Mission IT Security
Simon Kohl studies Applied Computer Science at Lufthansa Systems. One of his practical phases led him to the CERT of the Lufthansa Group – the Computer Emergency Response Team. It fights invisible enemies such as hackers, malware and computer viruses. Simon tells us about his impressions and experiences in this interview.
Why did you decide to study Applied Computer Science at Lufthansa Systems?
I chose Applied Computer Science because I feel most comfortable with technology-related tasks and have always been fascinated by computers. Lufthansa Systems offered this course and worked together with the Cooperative State University close to my hometown. As a major employer, Lufthansa Systems offers a versatile environment in which you can get to know many technologies and specialist areas.
During one of your practical phases you were able to take a look into the IT security of the Lufthansa Group. What exactly is it about?
Practically, all larger companies have an IT security department. A central area is often a CERT, or Computer Emergency Response Team. This team consists of experts in the field of IT security and I definitely wanted to work in such an IT security department during my dual studies.
What exactly are the tasks of the IT security employees?
The tasks of the CERT staff require skills in several areas, including thinking and working like an attacker. This is necessary for so-called penetration tests which are used, for example, by software development teams. The CERT employees act like attackers and try to gain “unauthorized” access to systems with which they can steal data or exploit the systems for their own purposes. If a possibility is discovered the CERT includes it in a report that helps the department to remedy the gaps as quickly as possible. In addition, the CERT also includes current topics on the IT security of the group where the expert opinion of the employees is in demand.
That sounds interesting. Can you tell us more about the CERT?
The cooperation with other organizations is very interesting. Our CERT is in contact with CERTs from other companies and government organizations, for example in CERT alliances such as “FIRST” or “Aviation ISAC”. They share information about current threats and other topics in order to stay one step ahead of attackers – because they also share information about vulnerabilities in corporate networks. This cooperation helps the employees to keep up with the latest threats to the IT of the Lufthansa Group.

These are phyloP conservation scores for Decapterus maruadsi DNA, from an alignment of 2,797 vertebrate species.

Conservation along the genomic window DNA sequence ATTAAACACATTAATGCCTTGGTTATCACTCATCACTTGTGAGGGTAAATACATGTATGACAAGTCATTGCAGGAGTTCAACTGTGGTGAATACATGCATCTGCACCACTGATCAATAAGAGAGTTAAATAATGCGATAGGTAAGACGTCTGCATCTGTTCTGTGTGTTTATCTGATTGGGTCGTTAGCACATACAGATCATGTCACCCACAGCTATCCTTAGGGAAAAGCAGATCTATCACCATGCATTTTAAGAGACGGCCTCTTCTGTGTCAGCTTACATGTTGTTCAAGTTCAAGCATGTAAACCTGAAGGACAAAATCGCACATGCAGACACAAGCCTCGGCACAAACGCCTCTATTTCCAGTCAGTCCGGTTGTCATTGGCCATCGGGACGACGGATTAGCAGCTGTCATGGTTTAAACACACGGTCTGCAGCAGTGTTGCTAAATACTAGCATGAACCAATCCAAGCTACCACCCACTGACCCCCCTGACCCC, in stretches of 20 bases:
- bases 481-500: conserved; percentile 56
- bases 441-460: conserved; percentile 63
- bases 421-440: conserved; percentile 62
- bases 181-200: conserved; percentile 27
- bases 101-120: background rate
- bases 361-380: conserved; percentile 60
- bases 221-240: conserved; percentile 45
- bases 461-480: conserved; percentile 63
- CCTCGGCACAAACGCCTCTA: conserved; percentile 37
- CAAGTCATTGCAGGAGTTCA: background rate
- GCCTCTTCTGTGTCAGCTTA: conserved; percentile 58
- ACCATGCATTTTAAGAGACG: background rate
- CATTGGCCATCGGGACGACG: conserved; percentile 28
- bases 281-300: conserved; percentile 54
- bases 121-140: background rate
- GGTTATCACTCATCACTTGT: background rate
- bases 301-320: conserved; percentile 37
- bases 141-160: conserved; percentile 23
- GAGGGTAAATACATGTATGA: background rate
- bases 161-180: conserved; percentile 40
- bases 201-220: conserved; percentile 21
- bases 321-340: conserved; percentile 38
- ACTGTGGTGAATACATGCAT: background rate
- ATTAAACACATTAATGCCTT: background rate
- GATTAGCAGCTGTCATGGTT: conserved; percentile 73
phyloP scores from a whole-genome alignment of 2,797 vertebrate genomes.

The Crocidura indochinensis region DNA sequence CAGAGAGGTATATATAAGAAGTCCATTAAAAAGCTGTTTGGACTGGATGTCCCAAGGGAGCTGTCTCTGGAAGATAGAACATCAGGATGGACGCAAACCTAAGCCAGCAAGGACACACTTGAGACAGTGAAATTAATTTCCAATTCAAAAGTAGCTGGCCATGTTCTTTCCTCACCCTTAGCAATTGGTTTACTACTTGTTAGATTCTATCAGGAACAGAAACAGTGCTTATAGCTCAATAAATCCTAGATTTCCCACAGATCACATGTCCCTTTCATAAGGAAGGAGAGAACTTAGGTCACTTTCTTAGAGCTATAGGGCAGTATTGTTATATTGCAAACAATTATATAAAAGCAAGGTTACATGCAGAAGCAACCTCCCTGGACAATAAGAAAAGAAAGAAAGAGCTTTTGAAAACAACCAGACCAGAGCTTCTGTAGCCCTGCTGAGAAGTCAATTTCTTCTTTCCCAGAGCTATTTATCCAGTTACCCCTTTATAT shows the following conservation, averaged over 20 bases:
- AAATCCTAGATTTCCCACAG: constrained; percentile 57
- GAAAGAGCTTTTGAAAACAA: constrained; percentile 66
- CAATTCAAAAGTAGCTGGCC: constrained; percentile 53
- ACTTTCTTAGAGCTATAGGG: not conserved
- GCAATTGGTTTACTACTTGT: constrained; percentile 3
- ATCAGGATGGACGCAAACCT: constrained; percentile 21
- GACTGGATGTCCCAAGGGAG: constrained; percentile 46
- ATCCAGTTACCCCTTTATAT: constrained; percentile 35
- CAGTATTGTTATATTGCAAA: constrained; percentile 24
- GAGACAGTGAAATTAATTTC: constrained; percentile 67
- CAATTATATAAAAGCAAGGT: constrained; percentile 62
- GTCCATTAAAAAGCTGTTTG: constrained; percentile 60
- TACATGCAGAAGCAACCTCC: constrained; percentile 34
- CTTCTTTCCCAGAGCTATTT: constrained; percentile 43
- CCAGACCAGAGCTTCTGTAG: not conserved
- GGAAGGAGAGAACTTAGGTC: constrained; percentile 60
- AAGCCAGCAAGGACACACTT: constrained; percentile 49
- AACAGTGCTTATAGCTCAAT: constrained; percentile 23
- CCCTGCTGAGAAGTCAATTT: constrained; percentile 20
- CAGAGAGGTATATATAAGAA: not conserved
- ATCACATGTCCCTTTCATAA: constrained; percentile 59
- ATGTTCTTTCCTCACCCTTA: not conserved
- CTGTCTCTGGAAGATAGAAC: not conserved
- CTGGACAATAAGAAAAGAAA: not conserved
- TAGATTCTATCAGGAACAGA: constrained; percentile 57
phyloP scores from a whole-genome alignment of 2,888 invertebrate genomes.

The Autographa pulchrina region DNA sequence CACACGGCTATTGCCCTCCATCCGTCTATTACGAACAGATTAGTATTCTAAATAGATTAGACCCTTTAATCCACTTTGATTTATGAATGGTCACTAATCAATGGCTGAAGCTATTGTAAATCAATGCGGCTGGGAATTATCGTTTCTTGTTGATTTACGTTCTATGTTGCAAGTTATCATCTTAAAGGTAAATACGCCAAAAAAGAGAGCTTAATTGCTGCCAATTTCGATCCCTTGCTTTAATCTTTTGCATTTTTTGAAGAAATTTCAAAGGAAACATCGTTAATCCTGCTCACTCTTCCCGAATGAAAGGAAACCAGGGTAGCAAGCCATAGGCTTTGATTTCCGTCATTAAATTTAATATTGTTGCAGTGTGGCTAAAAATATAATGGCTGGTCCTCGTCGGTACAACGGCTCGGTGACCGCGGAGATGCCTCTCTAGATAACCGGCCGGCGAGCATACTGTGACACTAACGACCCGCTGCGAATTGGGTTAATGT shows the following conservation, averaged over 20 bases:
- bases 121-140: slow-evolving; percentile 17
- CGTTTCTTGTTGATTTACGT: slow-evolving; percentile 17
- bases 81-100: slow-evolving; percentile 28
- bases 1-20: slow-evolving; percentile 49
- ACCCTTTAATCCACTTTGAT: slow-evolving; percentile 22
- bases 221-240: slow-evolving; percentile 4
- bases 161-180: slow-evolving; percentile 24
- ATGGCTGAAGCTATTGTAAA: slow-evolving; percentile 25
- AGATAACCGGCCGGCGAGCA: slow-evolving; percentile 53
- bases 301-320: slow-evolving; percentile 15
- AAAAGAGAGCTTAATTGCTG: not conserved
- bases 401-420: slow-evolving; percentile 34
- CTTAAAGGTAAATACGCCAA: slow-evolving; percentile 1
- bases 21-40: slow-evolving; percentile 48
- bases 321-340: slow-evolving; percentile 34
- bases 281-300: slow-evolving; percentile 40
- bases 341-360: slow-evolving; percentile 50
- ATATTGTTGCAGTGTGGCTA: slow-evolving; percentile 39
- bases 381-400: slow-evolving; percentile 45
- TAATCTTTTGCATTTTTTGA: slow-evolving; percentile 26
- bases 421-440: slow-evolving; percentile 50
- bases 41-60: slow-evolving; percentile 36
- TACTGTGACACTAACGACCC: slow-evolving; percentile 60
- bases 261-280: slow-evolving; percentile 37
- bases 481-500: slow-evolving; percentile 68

Which digital attacks are particularly critical?
One of the biggest factors is the individual employee, as simple as that sounds. Attackers send fake e-mails or pretend to be confidants to obtain passwords and data. Every employee is an important part of IT security and everyone must be aware of this. The human being is often the easiest method to start an attack, both in companies and in private life.
Something more technical are so-called zero-day exploits. These are programs that exploit bugs in software that are not yet publicly known so there is hardly any defense against them. The work of all CERTs is time-critical here. If such a zero-day exploit is discovered during an attack, it is very quickly worthless for the attackers since the attack method can be investigated by the attacked and defensive measures can be taken with this knowledge. The communication between the CERTs also helps other companies to prevent dangerous and novel attacks.
Do you have any tips on what Lufthansa employees can pay attention to in their daily work regarding IT security?
Anyone who leaves their computer should lock it in any case. A few seconds can be enough to infect an unattended computer. In addition, passwords should be unique so that a stolen password for example does not directly affect all services. When sending e-mails, you should always make sure that the sender is authentic especially if the e-mail contains links or attachments. If in doubt it is better to call the sender again or forward the e-mail to the CERT for investigation. The danger of fake e-mails is often underestimated but most malware comes from e-mails.
What impressions do you particularly remember?
I have noticed that the threats can be real and very close. Clicks on links in seemingly harmless e-mails or insecure code in our software offer attack surfaces that attackers try to use again and again. The world of IT security, especially in the defense against new attacks, is very fast moving, so there is always something new to know and learn.
Can you imagine working as an IT security specialist after your studies?
Absolutely. I wanted to get an insight into the work of IT security during my studies because a lot of things are not really what they seem to be from the outside. And I was not disappointed, and therefore IT security is an exciting topic that I want to continue to deal with in the future.